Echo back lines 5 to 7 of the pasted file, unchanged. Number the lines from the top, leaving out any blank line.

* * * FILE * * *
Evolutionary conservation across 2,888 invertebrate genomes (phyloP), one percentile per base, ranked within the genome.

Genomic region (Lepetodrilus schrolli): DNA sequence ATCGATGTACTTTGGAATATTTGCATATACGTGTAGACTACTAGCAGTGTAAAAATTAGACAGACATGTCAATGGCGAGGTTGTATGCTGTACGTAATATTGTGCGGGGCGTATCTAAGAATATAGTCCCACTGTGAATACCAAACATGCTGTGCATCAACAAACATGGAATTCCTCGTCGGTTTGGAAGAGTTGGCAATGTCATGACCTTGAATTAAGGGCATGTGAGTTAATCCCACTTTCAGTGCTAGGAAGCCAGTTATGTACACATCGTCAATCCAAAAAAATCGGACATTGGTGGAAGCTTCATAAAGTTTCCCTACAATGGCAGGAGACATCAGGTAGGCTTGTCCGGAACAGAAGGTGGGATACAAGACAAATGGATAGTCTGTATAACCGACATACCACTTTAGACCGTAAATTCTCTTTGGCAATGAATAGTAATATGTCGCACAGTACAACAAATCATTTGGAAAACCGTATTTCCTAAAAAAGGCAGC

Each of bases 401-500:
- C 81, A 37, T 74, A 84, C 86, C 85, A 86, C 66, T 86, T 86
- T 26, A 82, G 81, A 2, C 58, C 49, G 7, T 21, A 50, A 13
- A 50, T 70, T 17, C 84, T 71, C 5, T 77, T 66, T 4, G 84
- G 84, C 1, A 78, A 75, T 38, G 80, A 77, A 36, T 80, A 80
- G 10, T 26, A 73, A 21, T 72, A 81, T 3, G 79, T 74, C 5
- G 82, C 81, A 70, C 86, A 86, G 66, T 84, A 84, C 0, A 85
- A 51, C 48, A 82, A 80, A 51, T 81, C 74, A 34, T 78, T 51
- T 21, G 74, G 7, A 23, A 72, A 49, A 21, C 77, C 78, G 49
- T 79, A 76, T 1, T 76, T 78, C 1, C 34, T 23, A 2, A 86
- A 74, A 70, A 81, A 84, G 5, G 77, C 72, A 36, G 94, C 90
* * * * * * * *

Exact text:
- T 26, A 82, G 81, A 2, C 58, C 49, G 7, T 21, A 50, A 13
- A 50, T 70, T 17, C 84, T 71, C 5, T 77, T 66, T 4, G 84
- G 84, C 1, A 78, A 75, T 38, G 80, A 77, A 36, T 80, A 80